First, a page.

Wild child with storm surge, Regatta Point, March 3, 2018.
Thanks to a recent funding decision I’m circulating a new postdoctoral fellowship opportunity to work on a project with Dr Danika van Proosdij and I. This postdoc will be based in Danika’s lab at Saint Mary’s University, and work closely with us both to lead landscape social science around nature-based coastal adaptations such as dykeland realignment, salt marsh restoration, managed retreat and natural shorelines. This postdoc will support the new Making Room for Movement project and be part of an emerging interdisciplinary community of practice in the region on coastal climate adaptation. It could hardly be more timely, given the significant storm surge we’ve had the past few days. Please help me spread the good news!
John Parkins, Carolyn Mann and Wes Tourangeau celebrate #Dal200 this week in the Dalhousie ‘quad’
A real pleasure to have collaborators in town this week for meetings on several SSHRC-funded projects. Wednesday and Thursday we’ve been talking about what’s been achieved in the HM/sustainable grazing project 2.5 years in, and what we’ll do from here on in. John Parkins, co-applicant on that grant, has come from the University of Alberta, and Carolyn Mann, RA, from Ottawa. We’ve had collaborators Marney Isaac and Ed Bork skype in from Toronto and Edmonton, respectively. The whiteboard is no longer white, but laden with scrawled insight. Tomorrow we switch gears and talk energy.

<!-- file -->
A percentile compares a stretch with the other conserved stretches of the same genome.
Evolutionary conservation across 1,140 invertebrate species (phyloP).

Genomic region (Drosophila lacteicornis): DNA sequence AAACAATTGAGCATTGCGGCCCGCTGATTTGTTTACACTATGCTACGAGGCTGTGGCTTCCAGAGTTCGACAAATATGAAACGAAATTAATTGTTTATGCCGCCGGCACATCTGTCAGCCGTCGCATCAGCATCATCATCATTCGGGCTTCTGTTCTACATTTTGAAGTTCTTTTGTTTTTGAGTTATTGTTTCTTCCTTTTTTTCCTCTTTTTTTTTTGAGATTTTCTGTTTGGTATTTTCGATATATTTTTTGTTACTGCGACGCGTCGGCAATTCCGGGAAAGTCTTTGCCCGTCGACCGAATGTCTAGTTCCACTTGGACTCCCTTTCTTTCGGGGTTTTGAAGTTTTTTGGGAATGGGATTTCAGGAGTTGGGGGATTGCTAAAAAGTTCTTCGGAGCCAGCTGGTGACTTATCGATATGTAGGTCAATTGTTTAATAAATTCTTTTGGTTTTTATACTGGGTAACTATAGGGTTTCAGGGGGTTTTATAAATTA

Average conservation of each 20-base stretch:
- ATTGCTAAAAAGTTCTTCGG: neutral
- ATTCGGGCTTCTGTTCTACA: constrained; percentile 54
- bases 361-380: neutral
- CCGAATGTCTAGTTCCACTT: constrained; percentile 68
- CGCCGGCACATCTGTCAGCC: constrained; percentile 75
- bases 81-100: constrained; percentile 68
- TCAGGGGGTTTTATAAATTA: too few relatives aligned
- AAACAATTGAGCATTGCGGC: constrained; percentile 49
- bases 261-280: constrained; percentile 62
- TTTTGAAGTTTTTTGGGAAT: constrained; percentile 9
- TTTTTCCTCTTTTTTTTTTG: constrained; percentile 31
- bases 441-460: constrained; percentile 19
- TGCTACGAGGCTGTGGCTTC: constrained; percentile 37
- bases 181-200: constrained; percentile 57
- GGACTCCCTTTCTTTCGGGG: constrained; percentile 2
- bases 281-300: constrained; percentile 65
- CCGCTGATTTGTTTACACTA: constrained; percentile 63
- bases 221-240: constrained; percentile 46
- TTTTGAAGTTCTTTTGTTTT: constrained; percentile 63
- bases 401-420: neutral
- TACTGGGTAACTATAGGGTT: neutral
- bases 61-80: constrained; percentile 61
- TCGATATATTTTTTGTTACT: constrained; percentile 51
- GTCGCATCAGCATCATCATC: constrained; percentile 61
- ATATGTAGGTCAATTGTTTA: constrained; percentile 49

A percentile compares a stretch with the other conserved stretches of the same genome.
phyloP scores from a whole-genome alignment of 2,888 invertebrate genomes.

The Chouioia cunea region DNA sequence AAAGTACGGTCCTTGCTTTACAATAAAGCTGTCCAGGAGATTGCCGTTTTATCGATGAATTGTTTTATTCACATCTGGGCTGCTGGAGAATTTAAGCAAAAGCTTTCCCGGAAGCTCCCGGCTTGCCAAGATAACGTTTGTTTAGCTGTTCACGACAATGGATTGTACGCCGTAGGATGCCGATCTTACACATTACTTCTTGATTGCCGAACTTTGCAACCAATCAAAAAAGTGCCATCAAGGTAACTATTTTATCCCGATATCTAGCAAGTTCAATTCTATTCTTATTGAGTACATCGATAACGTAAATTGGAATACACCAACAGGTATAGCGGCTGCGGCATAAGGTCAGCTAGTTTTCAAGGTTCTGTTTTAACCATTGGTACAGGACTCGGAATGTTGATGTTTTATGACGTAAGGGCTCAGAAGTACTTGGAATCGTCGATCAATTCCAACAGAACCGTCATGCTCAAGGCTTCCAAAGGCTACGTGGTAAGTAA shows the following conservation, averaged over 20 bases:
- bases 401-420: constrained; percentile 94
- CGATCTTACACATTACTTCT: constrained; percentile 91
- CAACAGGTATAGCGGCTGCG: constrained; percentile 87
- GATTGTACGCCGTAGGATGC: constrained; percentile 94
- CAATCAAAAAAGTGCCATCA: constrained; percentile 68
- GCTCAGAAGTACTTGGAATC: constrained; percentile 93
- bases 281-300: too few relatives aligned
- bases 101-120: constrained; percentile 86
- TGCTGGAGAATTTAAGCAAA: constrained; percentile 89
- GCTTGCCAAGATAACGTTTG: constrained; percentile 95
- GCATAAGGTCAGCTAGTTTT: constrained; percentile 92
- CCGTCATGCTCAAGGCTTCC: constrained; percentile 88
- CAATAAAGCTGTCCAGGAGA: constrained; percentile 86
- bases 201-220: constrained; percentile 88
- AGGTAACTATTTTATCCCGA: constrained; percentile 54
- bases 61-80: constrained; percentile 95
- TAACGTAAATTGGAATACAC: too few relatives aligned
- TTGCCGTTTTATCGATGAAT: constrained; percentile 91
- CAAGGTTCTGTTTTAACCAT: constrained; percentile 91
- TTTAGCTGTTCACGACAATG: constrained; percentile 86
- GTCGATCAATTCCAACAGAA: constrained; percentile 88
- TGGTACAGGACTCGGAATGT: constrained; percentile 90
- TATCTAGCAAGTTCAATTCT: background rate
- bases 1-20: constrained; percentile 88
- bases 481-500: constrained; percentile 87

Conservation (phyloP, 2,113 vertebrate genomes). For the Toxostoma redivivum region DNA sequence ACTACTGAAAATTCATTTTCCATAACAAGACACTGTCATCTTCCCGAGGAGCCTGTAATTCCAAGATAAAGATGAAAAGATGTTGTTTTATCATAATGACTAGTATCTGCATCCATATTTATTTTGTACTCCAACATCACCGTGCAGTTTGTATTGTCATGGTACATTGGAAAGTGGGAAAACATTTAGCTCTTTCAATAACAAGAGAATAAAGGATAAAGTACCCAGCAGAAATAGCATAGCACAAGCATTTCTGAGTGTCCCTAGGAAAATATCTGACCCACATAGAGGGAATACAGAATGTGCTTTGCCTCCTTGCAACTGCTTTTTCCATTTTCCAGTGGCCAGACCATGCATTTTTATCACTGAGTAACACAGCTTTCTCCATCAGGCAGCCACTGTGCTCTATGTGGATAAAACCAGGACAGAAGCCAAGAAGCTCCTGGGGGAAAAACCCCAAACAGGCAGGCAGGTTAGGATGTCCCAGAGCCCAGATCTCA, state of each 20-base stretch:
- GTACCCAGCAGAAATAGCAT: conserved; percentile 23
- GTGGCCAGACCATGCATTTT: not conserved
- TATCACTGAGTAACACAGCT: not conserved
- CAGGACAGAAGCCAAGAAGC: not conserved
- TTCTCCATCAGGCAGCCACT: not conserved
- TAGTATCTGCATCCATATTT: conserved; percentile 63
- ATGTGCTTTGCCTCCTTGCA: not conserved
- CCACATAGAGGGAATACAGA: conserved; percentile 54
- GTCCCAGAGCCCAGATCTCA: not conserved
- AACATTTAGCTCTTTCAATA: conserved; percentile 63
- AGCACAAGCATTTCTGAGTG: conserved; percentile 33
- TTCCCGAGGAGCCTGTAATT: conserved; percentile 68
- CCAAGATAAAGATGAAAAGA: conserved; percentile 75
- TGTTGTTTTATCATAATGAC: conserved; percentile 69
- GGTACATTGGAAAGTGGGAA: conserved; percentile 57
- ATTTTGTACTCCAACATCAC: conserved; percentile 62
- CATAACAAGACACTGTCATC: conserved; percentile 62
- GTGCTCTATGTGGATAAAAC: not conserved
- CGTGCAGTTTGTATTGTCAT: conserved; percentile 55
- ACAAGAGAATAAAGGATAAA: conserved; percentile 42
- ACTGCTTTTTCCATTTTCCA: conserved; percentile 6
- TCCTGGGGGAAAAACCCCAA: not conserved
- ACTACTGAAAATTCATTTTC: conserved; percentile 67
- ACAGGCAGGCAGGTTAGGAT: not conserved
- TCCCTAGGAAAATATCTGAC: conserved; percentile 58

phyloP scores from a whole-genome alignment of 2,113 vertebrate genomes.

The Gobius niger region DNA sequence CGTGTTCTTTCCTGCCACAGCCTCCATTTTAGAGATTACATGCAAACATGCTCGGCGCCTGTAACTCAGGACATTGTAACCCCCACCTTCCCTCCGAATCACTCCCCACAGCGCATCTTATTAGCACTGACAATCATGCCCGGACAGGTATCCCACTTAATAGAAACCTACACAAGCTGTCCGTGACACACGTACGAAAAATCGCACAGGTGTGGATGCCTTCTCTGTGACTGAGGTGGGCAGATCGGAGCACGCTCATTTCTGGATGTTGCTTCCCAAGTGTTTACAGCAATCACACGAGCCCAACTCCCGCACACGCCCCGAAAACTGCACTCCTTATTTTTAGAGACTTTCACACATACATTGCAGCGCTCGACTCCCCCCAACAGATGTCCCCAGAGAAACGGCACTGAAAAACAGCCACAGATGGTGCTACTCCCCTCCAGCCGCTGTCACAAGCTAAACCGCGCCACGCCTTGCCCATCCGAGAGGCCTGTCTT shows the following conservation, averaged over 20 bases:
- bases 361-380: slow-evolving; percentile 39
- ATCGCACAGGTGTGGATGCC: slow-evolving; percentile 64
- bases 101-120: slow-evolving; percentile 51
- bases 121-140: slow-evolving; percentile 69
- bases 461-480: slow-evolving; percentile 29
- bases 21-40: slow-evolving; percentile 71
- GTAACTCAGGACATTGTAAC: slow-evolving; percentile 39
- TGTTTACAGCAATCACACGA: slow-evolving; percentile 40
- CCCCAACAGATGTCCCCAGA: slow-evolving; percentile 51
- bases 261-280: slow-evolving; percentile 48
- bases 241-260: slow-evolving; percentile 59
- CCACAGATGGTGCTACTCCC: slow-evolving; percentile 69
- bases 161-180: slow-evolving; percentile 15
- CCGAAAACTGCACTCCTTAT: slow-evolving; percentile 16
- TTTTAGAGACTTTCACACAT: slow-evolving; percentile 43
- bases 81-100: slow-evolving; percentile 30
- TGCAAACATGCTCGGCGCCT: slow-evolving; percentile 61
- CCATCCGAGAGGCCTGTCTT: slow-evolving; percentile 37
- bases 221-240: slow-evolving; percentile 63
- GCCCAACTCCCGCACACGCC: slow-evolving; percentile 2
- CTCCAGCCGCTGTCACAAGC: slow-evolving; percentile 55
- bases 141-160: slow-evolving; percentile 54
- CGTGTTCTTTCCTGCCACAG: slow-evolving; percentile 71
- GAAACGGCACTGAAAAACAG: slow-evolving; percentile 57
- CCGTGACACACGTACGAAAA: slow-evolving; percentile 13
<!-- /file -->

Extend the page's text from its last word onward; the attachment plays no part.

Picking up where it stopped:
ACORN (Atlantic Canadian Organic Research Network) is sponsoring a Climate Change & Agriculture Webinar Series, that started yesterday, Jan 23, with PhD candidate Bernard Soubry talking about his Masters research on climate change and adaptation Maritime small-scale farms in the Maritimes. The next two also look interesting, by Connor Stedman, from AppleSeed Permaculture, on climate adaptive (Jan 30) and carbon farming (Feb 13). Sadly, not free to non-members.
See the difference?
I’ve been enjoying peripheral involvement with Peter Tyedmer’s students working on pollination ecosystem services. First, Andony Melathopoulos showed how tenuous ecosystem service valuations are, using pollination services as an example. Now, Caitlin Cunningham has shown how critical it is to get local field data. The first paper out of her MES thesis uses the InVEST model to explore the carrying capacity of several Nova Scotia counties for honeybees, and shows how important it is to get boots on the ground rather than rely on proxies such as ecological land classifications and other such base spatial data infrastructure. The good news for the bee industry is coming in the next paper. Congratulations, Caitlin.